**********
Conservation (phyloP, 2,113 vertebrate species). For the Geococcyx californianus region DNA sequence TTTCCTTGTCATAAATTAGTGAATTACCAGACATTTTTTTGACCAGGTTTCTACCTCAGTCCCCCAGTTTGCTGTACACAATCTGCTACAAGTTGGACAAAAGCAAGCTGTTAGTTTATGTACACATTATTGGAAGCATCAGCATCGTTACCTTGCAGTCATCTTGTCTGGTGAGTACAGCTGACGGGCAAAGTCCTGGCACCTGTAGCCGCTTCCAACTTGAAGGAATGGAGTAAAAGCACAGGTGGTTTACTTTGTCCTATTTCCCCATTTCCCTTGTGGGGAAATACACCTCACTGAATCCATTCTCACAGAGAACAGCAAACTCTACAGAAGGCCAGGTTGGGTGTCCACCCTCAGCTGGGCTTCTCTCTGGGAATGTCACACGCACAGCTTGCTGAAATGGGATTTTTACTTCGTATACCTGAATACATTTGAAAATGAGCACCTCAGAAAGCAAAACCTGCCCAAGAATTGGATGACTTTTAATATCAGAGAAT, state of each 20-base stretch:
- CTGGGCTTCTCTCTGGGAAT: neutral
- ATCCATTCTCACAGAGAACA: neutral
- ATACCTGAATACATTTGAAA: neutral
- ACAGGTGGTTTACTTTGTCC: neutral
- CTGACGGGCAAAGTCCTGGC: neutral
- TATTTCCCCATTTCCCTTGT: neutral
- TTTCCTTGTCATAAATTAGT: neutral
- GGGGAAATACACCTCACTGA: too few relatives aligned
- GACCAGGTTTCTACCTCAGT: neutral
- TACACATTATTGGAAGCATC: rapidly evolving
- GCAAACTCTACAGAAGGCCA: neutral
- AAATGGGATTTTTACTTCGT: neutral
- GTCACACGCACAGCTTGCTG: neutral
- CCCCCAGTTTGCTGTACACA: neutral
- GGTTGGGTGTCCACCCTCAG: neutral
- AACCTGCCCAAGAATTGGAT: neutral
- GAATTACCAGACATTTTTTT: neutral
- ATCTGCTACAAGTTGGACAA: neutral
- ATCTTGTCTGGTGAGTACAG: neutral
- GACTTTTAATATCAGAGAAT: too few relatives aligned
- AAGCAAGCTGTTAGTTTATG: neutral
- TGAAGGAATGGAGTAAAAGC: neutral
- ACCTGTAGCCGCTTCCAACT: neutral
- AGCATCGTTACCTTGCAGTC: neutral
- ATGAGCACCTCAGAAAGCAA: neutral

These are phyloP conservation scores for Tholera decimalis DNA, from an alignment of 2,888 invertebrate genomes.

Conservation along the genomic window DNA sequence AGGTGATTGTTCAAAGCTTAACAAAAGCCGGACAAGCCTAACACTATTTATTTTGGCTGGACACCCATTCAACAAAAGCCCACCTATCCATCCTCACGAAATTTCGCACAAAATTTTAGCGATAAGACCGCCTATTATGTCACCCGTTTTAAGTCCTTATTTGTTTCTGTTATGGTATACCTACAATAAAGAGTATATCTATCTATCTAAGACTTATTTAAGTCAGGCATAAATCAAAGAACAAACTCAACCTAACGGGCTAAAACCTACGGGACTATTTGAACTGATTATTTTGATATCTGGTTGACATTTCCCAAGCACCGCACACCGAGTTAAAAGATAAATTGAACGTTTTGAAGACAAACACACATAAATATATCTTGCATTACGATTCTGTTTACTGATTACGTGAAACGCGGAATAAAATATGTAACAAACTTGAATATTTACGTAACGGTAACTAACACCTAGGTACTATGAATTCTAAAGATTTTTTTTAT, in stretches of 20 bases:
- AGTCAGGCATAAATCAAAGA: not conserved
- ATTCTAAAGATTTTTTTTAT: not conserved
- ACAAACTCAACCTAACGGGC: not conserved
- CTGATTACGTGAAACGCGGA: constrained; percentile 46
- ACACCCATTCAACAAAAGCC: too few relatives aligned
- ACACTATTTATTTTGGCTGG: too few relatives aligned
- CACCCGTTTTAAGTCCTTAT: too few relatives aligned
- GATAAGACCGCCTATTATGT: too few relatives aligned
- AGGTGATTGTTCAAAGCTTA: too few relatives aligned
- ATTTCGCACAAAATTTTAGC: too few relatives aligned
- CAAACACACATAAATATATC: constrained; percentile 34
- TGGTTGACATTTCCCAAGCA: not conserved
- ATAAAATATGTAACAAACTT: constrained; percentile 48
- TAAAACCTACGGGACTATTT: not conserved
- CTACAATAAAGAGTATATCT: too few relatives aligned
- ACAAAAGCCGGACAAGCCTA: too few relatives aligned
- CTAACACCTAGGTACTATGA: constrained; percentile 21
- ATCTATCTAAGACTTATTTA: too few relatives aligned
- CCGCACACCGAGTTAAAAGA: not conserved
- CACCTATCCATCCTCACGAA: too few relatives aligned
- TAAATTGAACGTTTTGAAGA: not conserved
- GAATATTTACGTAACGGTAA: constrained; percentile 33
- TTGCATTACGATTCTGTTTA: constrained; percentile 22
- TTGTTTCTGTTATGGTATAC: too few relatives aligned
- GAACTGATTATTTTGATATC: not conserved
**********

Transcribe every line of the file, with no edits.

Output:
Conservation (phyloP, 2,113 vertebrate species). For the Geococcyx californianus region DNA sequence TTTCCTTGTCATAAATTAGTGAATTACCAGACATTTTTTTGACCAGGTTTCTACCTCAGTCCCCCAGTTTGCTGTACACAATCTGCTACAAGTTGGACAAAAGCAAGCTGTTAGTTTATGTACACATTATTGGAAGCATCAGCATCGTTACCTTGCAGTCATCTTGTCTGGTGAGTACAGCTGACGGGCAAAGTCCTGGCACCTGTAGCCGCTTCCAACTTGAAGGAATGGAGTAAAAGCACAGGTGGTTTACTTTGTCCTATTTCCCCATTTCCCTTGTGGGGAAATACACCTCACTGAATCCATTCTCACAGAGAACAGCAAACTCTACAGAAGGCCAGGTTGGGTGTCCACCCTCAGCTGGGCTTCTCTCTGGGAATGTCACACGCACAGCTTGCTGAAATGGGATTTTTACTTCGTATACCTGAATACATTTGAAAATGAGCACCTCAGAAAGCAAAACCTGCCCAAGAATTGGATGACTTTTAATATCAGAGAAT, state of each 20-base stretch:
- CTGGGCTTCTCTCTGGGAAT: neutral
- ATCCATTCTCACAGAGAACA: neutral
- ATACCTGAATACATTTGAAA: neutral
- ACAGGTGGTTTACTTTGTCC: neutral
- CTGACGGGCAAAGTCCTGGC: neutral
- TATTTCCCCATTTCCCTTGT: neutral
- TTTCCTTGTCATAAATTAGT: neutral
- GGGGAAATACACCTCACTGA: too few relatives aligned
- GACCAGGTTTCTACCTCAGT: neutral
- TACACATTATTGGAAGCATC: rapidly evolving
- GCAAACTCTACAGAAGGCCA: neutral
- AAATGGGATTTTTACTTCGT: neutral
- GTCACACGCACAGCTTGCTG: neutral
- CCCCCAGTTTGCTGTACACA: neutral
- GGTTGGGTGTCCACCCTCAG: neutral
- AACCTGCCCAAGAATTGGAT: neutral
- GAATTACCAGACATTTTTTT: neutral
- ATCTGCTACAAGTTGGACAA: neutral
- ATCTTGTCTGGTGAGTACAG: neutral
- GACTTTTAATATCAGAGAAT: too few relatives aligned
- AAGCAAGCTGTTAGTTTATG: neutral
- TGAAGGAATGGAGTAAAAGC: neutral
- ACCTGTAGCCGCTTCCAACT: neutral
- AGCATCGTTACCTTGCAGTC: neutral
- ATGAGCACCTCAGAAAGCAA: neutral

These are phyloP conservation scores for Tholera decimalis DNA, from an alignment of 2,888 invertebrate genomes.

Conservation along the genomic window DNA sequence AGGTGATTGTTCAAAGCTTAACAAAAGCCGGACAAGCCTAACACTATTTATTTTGGCTGGACACCCATTCAACAAAAGCCCACCTATCCATCCTCACGAAATTTCGCACAAAATTTTAGCGATAAGACCGCCTATTATGTCACCCGTTTTAAGTCCTTATTTGTTTCTGTTATGGTATACCTACAATAAAGAGTATATCTATCTATCTAAGACTTATTTAAGTCAGGCATAAATCAAAGAACAAACTCAACCTAACGGGCTAAAACCTACGGGACTATTTGAACTGATTATTTTGATATCTGGTTGACATTTCCCAAGCACCGCACACCGAGTTAAAAGATAAATTGAACGTTTTGAAGACAAACACACATAAATATATCTTGCATTACGATTCTGTTTACTGATTACGTGAAACGCGGAATAAAATATGTAACAAACTTGAATATTTACGTAACGGTAACTAACACCTAGGTACTATGAATTCTAAAGATTTTTTTTAT, in stretches of 20 bases:
- AGTCAGGCATAAATCAAAGA: not conserved
- ATTCTAAAGATTTTTTTTAT: not conserved
- ACAAACTCAACCTAACGGGC: not conserved
- CTGATTACGTGAAACGCGGA: constrained; percentile 46
- ACACCCATTCAACAAAAGCC: too few relatives aligned
- ACACTATTTATTTTGGCTGG: too few relatives aligned
- CACCCGTTTTAAGTCCTTAT: too few relatives aligned
- GATAAGACCGCCTATTATGT: too few relatives aligned
- AGGTGATTGTTCAAAGCTTA: too few relatives aligned
- ATTTCGCACAAAATTTTAGC: too few relatives aligned
- CAAACACACATAAATATATC: constrained; percentile 34
- TGGTTGACATTTCCCAAGCA: not conserved
- ATAAAATATGTAACAAACTT: constrained; percentile 48
- TAAAACCTACGGGACTATTT: not conserved
- CTACAATAAAGAGTATATCT: too few relatives aligned
- ACAAAAGCCGGACAAGCCTA: too few relatives aligned
- CTAACACCTAGGTACTATGA: constrained; percentile 21
- ATCTATCTAAGACTTATTTA: too few relatives aligned
- CCGCACACCGAGTTAAAAGA: not conserved
- CACCTATCCATCCTCACGAA: too few relatives aligned
- TAAATTGAACGTTTTGAAGA: not conserved
- GAATATTTACGTAACGGTAA: constrained; percentile 33
- TTGCATTACGATTCTGTTTA: constrained; percentile 22
- TTGTTTCTGTTATGGTATAC: too few relatives aligned
- GAACTGATTATTTTGATATC: not conserved